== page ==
I feel like if I’m spending half my life waiting for the bus.
Sometimes it’s also reasonable, when faced with a problem case for an otherwise well-established theory, to put it down as a mysterious anomaly. If on countless occasions an experiment has confirmed water boils at 100 degrees C, the fact that on one occasion it appeared not to may quite reasonably be put down to some unknown factor. If we can’t discover what went wrong, it can be reasonable to just shrug and move on—putting the freak result down to some mysterious problem with the set up (a faulty thermometer, perhaps).
It’s also often reasonable, when we have a theory that works but we don’t fully understand why it works, to say, “Why this happens remains, for the moment, a mystery. But we know it does.” We might have strong evidence that smoking causes cancer, say, long before we understand why it does so.
So the appeal to mystery has its proper place, even in science. What I object to is the way in which the appeal to mystery is increasingly relied on to deal with what would otherwise appear to be powerful evidence or arguments against certain beliefs, particularly beliefs in the supernatural. Whenever mystery is erected as a barrier to rational inquiry, a barrier that says, “You scientists and philosophers may come this far armed with the power of reason, but no further—turn back now!” we should be concerned, particularly if no good reason is given for supposing science and reason cannot, in fact, take us further. The more we appeal to mystery to get ourselves out of intellectual trouble—the more we use it as a carpet under which to sweep inconvenient facts or discoveries—the more vulnerable we become to deceit: deceit by both others and by ourselves.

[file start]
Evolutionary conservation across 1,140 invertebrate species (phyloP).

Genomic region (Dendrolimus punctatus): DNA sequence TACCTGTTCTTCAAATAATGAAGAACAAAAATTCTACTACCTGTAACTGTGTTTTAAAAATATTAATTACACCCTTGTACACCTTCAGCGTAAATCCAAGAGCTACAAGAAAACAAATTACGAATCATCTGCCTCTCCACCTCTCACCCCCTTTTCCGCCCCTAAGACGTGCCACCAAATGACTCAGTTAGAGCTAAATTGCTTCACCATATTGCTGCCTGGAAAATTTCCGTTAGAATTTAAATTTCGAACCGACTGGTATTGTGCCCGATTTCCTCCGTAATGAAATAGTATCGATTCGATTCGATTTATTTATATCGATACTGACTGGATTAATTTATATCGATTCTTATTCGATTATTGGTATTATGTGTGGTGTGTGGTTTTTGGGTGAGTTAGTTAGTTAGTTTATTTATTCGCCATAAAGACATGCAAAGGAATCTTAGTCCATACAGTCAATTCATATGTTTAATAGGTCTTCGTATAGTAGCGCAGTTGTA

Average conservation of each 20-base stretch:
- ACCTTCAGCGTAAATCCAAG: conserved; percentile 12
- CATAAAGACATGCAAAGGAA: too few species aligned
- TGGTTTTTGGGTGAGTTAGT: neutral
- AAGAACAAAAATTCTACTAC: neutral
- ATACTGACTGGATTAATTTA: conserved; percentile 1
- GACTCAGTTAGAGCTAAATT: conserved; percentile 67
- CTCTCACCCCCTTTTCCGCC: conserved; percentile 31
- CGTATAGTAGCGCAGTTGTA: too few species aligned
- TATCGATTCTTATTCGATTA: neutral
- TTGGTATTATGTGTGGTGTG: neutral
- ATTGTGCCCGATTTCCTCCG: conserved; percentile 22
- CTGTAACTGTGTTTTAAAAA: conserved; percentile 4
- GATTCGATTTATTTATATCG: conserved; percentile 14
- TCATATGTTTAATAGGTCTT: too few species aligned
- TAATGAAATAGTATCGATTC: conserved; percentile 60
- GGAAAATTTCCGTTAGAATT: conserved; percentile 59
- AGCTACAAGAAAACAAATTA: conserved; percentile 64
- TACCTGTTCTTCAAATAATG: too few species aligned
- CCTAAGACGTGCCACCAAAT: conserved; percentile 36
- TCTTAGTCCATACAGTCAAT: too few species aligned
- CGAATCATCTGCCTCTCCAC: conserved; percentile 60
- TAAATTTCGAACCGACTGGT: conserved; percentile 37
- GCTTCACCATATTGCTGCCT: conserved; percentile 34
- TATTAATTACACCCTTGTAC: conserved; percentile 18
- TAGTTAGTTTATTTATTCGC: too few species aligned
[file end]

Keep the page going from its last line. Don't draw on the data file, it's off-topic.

The cells are connected to one another in a network of such staggering complexity that it bankrupts human language and necessitates new strains of mathematics. A typical neuron makes about ten thousand connections to neighboring neurons. Given the billions of neurons, this means there are as many connections in a single cubic centimeter of brain tissue as there are stars in the Milky Way galaxy.
The three-pound organ in your skull—with its pink consistency of Jell-o—is an alien kind of computational material. It is composed of miniaturized, self-configuring parts, and it vastly outstrips anything we’ve dreamt of building. So if you ever feel lazy or dull, take heart: you’re the busiest, brightest thing on the planet.
Damn you math, why don’t you want to be understood by me?
Anonymous: What are your thoughts on Masaru Emoto's water experiment?
I try not to think much about bullshit.
Anonymous: is this true that you are hot?
Yeah, that’s absolutely and objectively true.
Anonymous: For clarity, what do you mean, "objective values"?
Anything that’s supposed to be good and right for everyone in any place at any time.
Anonymous: Existentialism gives us the idea that life has no objective meaning. Nihilism is lack of values. And seeing how you obviously value scientific progress enough to run a blog about it I'd say you're not a Nihilist.
I don’t agree with your definitions.
I also think part of my “nihilism” comes from my understanding of science.
Anonymous: Do you consider yourself a nihilist?
It depends on how you define nihilism. If you define it as the philosophy suggesting that life has no inherent meaning and that there are not objective values, yes, you could call me a nihilist. Although I’m not sure if I’m a proper nihilist (probably I’m not).